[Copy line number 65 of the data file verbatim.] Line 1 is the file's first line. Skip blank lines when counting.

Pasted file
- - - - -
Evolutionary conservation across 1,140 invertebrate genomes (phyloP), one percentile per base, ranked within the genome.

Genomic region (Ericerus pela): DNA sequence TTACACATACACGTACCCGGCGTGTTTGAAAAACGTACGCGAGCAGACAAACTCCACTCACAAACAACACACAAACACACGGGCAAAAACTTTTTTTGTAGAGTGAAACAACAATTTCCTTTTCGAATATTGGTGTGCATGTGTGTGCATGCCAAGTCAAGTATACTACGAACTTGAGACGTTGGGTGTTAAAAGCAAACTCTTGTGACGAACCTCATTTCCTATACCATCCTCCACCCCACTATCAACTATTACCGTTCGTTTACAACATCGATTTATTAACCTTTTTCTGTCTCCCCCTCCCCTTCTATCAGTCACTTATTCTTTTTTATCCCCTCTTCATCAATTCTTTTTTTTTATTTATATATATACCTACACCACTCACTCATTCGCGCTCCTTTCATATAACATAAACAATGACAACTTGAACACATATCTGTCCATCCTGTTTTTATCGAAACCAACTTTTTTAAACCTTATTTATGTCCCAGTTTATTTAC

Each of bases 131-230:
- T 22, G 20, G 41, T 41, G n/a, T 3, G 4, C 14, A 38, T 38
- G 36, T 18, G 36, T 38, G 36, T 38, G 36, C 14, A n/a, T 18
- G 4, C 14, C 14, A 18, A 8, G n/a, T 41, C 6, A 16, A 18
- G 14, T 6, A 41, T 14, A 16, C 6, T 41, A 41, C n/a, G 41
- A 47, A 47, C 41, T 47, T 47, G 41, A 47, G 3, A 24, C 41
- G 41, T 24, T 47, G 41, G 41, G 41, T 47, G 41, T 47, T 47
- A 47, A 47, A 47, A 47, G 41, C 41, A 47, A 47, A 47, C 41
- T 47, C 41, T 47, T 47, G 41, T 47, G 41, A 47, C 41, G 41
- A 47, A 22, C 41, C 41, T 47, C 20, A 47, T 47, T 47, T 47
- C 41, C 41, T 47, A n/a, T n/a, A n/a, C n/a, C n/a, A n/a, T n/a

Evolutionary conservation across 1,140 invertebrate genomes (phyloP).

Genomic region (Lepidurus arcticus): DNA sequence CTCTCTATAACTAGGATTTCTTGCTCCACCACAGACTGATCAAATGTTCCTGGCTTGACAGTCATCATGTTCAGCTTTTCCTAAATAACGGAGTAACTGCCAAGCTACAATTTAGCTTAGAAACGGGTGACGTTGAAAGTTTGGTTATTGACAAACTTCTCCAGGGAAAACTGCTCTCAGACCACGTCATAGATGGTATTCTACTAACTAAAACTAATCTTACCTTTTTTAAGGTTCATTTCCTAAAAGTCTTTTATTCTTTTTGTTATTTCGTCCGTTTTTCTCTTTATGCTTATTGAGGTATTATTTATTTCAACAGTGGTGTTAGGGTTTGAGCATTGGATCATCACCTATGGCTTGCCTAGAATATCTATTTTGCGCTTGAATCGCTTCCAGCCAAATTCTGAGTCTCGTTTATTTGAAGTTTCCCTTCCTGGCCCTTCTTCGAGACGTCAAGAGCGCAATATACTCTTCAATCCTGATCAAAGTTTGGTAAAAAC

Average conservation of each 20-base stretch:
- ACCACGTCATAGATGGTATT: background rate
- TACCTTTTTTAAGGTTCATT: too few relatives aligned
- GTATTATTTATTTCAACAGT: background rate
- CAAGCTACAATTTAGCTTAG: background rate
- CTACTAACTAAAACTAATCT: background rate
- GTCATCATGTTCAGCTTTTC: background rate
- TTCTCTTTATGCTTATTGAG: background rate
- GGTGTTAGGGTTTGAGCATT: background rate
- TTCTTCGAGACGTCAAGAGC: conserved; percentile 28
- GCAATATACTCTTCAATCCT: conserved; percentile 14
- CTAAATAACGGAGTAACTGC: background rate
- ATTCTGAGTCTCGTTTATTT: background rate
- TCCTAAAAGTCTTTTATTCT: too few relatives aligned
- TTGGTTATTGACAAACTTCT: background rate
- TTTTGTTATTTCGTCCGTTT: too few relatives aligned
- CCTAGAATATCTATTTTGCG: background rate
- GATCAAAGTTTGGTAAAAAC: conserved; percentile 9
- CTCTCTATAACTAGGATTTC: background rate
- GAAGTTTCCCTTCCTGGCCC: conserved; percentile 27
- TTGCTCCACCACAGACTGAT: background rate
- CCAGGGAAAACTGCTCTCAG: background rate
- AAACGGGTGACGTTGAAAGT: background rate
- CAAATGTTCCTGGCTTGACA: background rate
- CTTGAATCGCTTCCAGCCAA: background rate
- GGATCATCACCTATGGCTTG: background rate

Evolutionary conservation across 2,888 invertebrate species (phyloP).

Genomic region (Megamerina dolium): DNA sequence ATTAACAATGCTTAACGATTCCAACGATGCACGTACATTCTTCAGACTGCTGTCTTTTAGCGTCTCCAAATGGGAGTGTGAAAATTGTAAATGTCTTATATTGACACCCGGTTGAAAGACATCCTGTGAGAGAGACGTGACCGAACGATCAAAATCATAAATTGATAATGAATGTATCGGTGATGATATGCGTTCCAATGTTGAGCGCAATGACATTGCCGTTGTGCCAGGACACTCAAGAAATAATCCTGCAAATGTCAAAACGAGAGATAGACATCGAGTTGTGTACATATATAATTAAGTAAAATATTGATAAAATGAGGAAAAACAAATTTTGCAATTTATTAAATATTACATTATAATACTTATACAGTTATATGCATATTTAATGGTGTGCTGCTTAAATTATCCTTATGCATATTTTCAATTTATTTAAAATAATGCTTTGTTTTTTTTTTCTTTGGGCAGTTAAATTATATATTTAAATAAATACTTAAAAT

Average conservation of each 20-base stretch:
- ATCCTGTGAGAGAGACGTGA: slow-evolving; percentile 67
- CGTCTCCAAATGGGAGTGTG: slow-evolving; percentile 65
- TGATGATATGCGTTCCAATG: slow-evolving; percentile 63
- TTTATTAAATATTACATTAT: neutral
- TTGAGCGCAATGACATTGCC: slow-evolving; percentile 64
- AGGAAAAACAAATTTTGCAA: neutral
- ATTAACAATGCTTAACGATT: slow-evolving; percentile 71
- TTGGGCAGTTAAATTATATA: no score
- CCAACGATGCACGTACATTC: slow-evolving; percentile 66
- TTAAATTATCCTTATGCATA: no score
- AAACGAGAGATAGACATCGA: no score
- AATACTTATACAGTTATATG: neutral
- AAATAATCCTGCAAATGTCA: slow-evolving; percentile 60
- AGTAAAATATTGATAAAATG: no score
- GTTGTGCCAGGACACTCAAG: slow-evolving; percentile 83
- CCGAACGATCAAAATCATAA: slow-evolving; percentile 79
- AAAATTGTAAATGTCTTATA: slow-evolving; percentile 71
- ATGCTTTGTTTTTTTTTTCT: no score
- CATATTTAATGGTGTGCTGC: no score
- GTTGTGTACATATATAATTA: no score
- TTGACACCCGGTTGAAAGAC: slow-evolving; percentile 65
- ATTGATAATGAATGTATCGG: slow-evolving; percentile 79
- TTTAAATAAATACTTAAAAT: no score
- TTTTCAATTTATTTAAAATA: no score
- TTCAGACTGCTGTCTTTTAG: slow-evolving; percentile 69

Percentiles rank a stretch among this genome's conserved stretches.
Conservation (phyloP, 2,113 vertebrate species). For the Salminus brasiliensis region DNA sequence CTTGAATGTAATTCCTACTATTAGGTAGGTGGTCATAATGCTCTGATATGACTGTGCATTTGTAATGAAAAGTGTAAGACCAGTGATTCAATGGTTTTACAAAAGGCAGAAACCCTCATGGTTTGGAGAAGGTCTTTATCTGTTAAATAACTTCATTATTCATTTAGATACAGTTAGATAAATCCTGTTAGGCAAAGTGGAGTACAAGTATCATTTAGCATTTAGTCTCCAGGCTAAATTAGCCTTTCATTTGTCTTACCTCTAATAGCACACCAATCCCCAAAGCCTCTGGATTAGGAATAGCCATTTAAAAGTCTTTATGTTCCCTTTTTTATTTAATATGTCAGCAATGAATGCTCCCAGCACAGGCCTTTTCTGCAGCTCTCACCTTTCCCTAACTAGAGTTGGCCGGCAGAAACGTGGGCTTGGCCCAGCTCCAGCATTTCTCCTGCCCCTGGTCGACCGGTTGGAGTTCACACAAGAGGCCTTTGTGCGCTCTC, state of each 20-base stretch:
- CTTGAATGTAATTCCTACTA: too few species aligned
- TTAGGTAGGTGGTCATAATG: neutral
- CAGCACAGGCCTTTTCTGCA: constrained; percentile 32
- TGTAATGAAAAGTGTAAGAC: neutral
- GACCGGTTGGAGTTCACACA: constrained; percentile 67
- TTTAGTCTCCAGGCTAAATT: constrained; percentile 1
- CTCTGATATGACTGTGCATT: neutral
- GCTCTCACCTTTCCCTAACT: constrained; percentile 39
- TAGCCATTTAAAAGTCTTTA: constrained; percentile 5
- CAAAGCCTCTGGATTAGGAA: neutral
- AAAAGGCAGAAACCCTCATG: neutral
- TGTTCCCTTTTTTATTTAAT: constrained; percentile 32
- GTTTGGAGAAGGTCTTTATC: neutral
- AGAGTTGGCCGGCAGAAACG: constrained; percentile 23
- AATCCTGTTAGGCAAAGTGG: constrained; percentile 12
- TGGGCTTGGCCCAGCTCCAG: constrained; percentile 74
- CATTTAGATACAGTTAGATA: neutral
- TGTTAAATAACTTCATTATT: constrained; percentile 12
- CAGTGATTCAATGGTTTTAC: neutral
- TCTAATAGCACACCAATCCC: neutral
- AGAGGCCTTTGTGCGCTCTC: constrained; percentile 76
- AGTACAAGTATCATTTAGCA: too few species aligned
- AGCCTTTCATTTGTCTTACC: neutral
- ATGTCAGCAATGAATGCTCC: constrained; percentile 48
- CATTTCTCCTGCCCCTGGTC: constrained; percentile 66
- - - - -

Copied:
- TTGACACCCGGTTGAAAGAC: slow-evolving; percentile 65